The last of the species

The final days of the last members of now-extinct species are as darkly comic as sad

Carolina parakeets by John James Audubon (1833)

Carolina parakeets by John James Audubon (1833)

Things fall apart, the centre cannot hold. Once it seemed there were so many, and suddenly there were none. Humans and their co-conspirators—cats, dogs, rats—have been wiping out other species for thousands of years. The macro-causes are always the same, at least since Westerners began to up the pace in the 19th century: some over-hunting (passenger pigeons) and a lot of habitat destruction, of the sort that may yet doom the monarch butterfly. But at the micro-level, as Errol Fuller details in Lost Animals: Extinction and the Photographic Record, the deaths of the last individuals often smacks of contingency or even absurdity.

Consider two of the final Carolina parakeets, a bird that once numbered in the millions. Their owner painted their cage about 1900; the pair pecked at their newly shiny, lead-laced bars and promptly died. Or the fate of the last known mamo, a predominately black-plumaged Hawaiian bird whose few yellow feathers meant 80,000 birds had to die to create the magnificent feather cloak of Kamehameha the Great, king of Hawaii from 1810 to 1819. In 1892, two men working for Walter Rothschild, one of the greatest zoological collectors of all time, lugged a camera up a mountainside, set out a snare and caught the mamo. They tended it carefully—at one point photographing the bird perched on a hand—and brought it safely down the mountain to their overseer. At that point, recounts Fuller, the man who handed over the bird “went off to pee or whatever, and by the time he got back the overseer had already killed it and was starting to skin it.”

Whether extinct species perished of carelessness, malice or human hunger, our own sentimental species loves to look back at the wreckage strewn in its wake. And especially via photos. “I’ve puzzled over that for a long time,” says Fuller. “People will glance at great paintings but an old photo will stop them in their tracks. They hold it up to catch the light, they study it—we still think a photo is something real, that it proves something. The grainier the better; the worse the quality, the more genuine it seems.”

Fuller understands well the pull of the gone-and-almost-forgotten; he’s felt it his entire life. “My mom used to drop me off at the Natural History Museum while she did her Saturday shopping. It was quite all right in those days,” recalls the 65-year-old Londoner. “The staff were very kind to me.” Later, trolling the city’s many junk shops, he would pick up rare stuffed birds, shot by Victorian expats in India and Africa, “for a song, sometimes for sweeping out the shop.”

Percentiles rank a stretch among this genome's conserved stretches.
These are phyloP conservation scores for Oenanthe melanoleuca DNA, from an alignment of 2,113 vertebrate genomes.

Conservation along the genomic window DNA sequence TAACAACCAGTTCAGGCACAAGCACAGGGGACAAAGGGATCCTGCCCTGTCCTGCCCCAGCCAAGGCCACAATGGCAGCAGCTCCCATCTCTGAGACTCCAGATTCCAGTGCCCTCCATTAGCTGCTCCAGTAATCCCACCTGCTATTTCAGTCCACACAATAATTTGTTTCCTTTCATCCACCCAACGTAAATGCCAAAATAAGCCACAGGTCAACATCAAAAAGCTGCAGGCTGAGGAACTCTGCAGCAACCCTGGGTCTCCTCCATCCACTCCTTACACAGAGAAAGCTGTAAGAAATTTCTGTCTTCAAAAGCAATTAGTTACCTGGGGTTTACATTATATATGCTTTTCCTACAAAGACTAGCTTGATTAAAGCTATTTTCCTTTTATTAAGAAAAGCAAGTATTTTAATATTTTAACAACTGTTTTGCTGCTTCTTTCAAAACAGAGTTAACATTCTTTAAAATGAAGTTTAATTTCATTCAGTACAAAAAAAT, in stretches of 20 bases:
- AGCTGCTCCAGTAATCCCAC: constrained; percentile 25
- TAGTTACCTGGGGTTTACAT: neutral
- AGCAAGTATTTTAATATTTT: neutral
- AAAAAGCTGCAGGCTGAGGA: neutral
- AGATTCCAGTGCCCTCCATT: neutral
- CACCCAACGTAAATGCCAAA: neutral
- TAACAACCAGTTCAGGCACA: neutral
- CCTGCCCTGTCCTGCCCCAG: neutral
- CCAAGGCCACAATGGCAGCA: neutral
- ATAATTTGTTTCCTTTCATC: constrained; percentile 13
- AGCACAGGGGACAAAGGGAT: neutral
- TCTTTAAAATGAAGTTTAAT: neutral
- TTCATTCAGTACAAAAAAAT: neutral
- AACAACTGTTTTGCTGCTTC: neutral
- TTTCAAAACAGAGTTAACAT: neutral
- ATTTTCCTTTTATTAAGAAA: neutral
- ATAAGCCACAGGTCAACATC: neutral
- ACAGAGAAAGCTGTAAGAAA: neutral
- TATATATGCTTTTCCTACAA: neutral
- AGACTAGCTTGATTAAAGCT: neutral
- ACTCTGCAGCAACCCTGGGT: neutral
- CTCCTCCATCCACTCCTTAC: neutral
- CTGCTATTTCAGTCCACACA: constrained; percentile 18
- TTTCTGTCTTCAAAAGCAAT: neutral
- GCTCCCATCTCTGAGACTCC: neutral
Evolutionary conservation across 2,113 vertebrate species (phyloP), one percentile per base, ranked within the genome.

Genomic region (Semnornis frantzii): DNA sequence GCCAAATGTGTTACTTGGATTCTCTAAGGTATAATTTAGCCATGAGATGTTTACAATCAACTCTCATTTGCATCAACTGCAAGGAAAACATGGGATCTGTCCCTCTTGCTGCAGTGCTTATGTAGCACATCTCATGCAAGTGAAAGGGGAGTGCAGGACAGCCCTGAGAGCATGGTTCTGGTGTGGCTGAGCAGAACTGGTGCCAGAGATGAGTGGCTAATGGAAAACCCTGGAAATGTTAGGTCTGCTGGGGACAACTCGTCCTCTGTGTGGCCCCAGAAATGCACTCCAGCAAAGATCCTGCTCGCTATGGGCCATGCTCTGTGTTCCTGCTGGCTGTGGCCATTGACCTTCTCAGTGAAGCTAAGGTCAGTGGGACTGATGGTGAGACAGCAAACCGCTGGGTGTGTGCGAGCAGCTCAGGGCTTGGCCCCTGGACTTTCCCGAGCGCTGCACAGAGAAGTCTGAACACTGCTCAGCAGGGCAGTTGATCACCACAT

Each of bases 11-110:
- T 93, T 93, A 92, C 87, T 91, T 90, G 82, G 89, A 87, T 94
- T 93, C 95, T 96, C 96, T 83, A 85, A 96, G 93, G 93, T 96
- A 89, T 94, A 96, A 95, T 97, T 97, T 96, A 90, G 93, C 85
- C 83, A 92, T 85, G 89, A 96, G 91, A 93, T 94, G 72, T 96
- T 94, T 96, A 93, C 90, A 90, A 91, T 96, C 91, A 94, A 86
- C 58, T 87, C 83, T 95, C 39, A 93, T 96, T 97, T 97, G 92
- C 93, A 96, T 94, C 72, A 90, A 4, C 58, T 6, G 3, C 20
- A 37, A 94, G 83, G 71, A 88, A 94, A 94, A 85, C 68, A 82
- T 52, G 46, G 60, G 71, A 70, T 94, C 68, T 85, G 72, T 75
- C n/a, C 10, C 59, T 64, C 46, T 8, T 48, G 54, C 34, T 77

A writer and painter himself, Fuller is right about the evocative power of the photos. There are paintings reproduced in Lost Animals, aids to those who can’t make out what the camera captured, but the real stars are the photos. There is the poorly resolved 1892 image of the mamo, its own survival as miraculous as the bird’s capture; a still from 85 seconds of blurry film shot in 1956 showing the last recorded imperial woodpecker; a shot of Booming Ben, the last heath hen, in 1931; 1938 photos of Sonny Boy, a mad-eyed ivory-billed woodpecker and quite possibly the last of his kind, cavorting on the hat and jacket of ornithologist James Tanner.

Then there’s the iconic lost animal, the Australian thylacine, a predator better known as the Tasmanian tiger, the last of which perished in a Hobart zoo on Sept. 7, 1936. Its allure, Fuller notes, is obvious from the ceaseless reports of its continued wilderness existence. “It was big and carnivorous and striped like a tiger and looked just like a dog,” says Fuller, even though dogs are far more closely related to humans, their fellow placentals, than they are to the marsupial thylacines. “Naturally, they are iconic.”

There are dozens of photographs extant of what was a marquee exhibit at many zoos, and of these it is not the final shots that are the most affecting. There is a 1928 photo of a gaunt, forlorn and diseased-looking thylacine—it died a day later—that arrests Fuller’s readers like no other. No one looking at it can escape the feeling the thylacine knew what was coming, not just for itself, but for all of its kind.




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